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Ireland announces €3 million funding to South Sudan

Budget/funding, Emergencies, News/feature, South Sudan, 2018



Tánaiste Coveney and Minister Cannon announce €3 million funding to the South Sudan humanitarian crisis


- €3 million funding to UN South Sudan Humanitarian Fund

The Tánaiste and Minister for Foreign Affairs and Trade, Simon Coveney T.D, and Minister of State for the Diaspora and International Development, Mr. Ciarán Cannon, T.D., today announced Irish funding of €3 million for severe humanitarian crisis in South Sudan.  

South Sudan, the world’s youngest country, is today among the most fragile states in the world. The conflict, which started in 2013, has resulted in large-scale displacement, food insecurity and malnutrition. Over half the population, 7 million people, are in need of humanitarian assistance and the UN estimates that almost two-thirds of the population are at risk of rising hunger. The South Sudan crisis is the largest refugee crisis in Africa. Almost 4 million people have been forced to leave their homes, with 2 million people displaced internally and 2 million refugees in neighbouring countries

Announcing the funding, the Tánaiste said:

“The ongoing conflict in the world’s youngest country is causing severe and widespread humanitarian suffering. Ireland will continue to support the international humanitarian response to the crisis, as well as supporting efforts to halt the on-going conflict driving it. We urgently need to turn the tide of human suffering in South Sudan through reaching political resolution to the conflict. ”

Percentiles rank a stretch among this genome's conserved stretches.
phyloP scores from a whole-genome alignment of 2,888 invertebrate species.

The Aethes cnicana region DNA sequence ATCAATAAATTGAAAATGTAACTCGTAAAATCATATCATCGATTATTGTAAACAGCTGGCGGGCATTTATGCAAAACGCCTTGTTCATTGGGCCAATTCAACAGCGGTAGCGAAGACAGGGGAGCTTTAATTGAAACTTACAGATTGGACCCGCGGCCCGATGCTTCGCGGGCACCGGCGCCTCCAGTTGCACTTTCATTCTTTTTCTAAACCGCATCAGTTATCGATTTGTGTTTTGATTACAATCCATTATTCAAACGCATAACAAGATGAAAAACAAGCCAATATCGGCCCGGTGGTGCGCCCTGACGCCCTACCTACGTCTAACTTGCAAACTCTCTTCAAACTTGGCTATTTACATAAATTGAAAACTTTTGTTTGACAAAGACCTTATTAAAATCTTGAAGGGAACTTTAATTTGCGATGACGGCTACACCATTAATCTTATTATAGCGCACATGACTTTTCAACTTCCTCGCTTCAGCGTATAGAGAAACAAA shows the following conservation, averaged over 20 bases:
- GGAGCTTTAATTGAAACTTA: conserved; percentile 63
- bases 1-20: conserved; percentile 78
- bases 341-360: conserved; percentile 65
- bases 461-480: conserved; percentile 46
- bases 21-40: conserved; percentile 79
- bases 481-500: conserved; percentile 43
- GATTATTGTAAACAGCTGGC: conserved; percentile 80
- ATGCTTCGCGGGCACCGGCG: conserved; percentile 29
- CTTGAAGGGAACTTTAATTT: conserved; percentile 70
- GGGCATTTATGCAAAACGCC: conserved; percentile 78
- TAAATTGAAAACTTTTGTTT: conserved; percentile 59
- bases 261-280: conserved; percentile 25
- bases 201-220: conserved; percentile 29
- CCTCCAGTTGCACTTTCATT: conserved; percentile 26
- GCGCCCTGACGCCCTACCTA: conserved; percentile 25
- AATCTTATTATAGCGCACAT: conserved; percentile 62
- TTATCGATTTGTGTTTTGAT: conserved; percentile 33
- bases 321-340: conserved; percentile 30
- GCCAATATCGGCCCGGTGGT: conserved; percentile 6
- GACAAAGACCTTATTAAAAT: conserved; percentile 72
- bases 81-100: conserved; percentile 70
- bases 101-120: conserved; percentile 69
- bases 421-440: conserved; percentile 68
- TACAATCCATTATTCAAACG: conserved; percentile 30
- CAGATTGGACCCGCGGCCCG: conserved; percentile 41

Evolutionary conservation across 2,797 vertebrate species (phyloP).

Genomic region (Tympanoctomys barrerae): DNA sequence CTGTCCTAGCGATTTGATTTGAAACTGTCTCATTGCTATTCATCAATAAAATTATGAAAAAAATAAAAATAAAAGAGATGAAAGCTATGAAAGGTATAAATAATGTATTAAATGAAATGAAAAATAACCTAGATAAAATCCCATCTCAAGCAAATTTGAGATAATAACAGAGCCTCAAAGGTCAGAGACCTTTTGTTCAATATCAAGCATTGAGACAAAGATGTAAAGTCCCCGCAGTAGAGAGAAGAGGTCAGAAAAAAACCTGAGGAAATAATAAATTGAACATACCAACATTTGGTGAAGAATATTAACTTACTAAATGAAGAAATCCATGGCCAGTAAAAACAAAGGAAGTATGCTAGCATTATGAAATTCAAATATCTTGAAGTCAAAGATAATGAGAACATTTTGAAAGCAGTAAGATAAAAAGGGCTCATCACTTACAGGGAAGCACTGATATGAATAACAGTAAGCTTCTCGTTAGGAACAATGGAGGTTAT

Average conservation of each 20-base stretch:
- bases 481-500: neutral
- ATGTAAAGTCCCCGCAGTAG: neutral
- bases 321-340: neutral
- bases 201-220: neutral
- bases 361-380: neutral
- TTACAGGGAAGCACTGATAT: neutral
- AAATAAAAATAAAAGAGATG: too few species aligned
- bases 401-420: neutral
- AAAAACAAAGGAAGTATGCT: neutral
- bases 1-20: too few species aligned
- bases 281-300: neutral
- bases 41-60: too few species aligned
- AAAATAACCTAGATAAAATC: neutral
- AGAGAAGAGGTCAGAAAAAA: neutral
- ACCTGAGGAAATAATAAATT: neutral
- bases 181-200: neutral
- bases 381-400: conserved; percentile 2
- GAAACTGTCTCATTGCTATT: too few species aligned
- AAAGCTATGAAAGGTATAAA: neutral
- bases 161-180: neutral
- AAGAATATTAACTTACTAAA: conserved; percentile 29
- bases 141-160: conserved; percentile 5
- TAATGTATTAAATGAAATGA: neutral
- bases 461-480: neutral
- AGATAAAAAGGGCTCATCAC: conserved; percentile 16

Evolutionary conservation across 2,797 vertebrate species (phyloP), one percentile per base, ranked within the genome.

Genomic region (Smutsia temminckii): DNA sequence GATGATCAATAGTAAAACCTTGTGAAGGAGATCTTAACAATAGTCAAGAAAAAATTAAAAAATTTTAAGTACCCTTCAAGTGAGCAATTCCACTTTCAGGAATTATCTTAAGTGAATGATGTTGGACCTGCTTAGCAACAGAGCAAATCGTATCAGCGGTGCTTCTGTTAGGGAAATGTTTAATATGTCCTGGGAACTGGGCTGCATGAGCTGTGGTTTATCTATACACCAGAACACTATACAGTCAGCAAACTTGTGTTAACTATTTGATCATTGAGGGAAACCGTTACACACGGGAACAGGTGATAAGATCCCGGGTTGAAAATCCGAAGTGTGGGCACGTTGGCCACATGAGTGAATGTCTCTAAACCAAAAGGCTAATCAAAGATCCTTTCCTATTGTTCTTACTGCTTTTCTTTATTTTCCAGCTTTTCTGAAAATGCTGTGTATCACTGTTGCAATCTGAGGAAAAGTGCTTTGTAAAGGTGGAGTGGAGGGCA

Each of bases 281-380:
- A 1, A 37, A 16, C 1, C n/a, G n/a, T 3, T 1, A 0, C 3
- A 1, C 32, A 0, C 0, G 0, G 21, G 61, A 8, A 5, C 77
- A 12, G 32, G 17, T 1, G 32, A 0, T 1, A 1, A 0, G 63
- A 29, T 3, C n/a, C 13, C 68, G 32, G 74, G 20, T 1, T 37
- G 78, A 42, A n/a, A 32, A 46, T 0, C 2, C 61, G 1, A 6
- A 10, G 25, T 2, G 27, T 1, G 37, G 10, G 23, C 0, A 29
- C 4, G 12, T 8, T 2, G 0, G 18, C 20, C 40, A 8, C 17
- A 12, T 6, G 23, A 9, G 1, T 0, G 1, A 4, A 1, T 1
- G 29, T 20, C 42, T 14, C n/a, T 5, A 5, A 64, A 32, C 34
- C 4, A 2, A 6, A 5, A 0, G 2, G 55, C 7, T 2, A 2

Minister of State Cannon added:

As well as providing support to our UN humanitarian partners, Irish Aid has also consistently supported the humanitarian work of many of our NGO partners through our Humanitarian Programme Plan, including Trócaire, World Vision Ireland, Concern and Oxfam. We are proud of the work our NGO partners do to alleviate the suffering of the people of South Sudan.

In 2017, Ireland provided funding of almost €12 million to support efforts to alleviate humanitarian suffering in South Sudan. As well as providing support to our UN humanitarian partners (UN South Sudan Humanitarian Fund, UNICEF, WFP and UNHCR), funding was also provided to support the work of Trócaire, World Vision, Concern, GOAL, Oxfam, Christian Aid, Plan International and the International Rescue Committee.

Now in 2018, Ireland is again supporting the UN-managed Humanitarian Pooled Fund, which ensures that the most urgent needs can be met quickly, be they for food, shelter, health or protection for the most vulnerable.


Press Office

3 May 2018


Notes to the editor:

  • Irish Aid is the Government’s overseas assistance programme. It is managed by the Development Cooperation Division of the Department of Foreign Affairs and Trade. For further information visit
  • Ireland’s Humanitarian Assistance Policy outlines how Irish Aid saves and protects lives, alleviates suffering and maintains human dignity before, during and in the aftermath of humanitarian crises.
  • Since 2012 to date, including the payment of €3 million to theUN South Sudan Humanitarian Fund in 2018, Ireland has provided over €54 million in humanitarian assistance to the South Sudan crisis, including over €46 million since the outbreak of conflict in December 2013.  This does not include Ireland’s core funding to UN agencies and organisations, and our core funding to the Red Cross, which all have humanitarian programmes in South Sudan and to meet the needs of the country’s refugees, or Ireland’s funding to the UN CERF & NGO pooled funds which are allocating significant resources to humanitarian partners in South Sudan and for South Sudanese refugees, and Ireland’s contribution to the EU, which also supports humanitarian partners’ operations in South Sudan and for its refugees. 
  • The UN’s 2018 Humanitarian Response Plan (HRP) for South Sudan requires USD$1.7bn to reach 6 million people with life-saving assistance. The HRP for 2017 was 71.9% funded by year end.
  • The UN Humanitarian Pooled Funds allocate funding in-country to a broad range of partners, including UN organisations, and national and international NGOs. The Pooled Funds form part of the Humanitarian Response Plan for each country and the funding is allocated to meet critical humanitarian needs ranging from food assistance to protection to livelihoods support.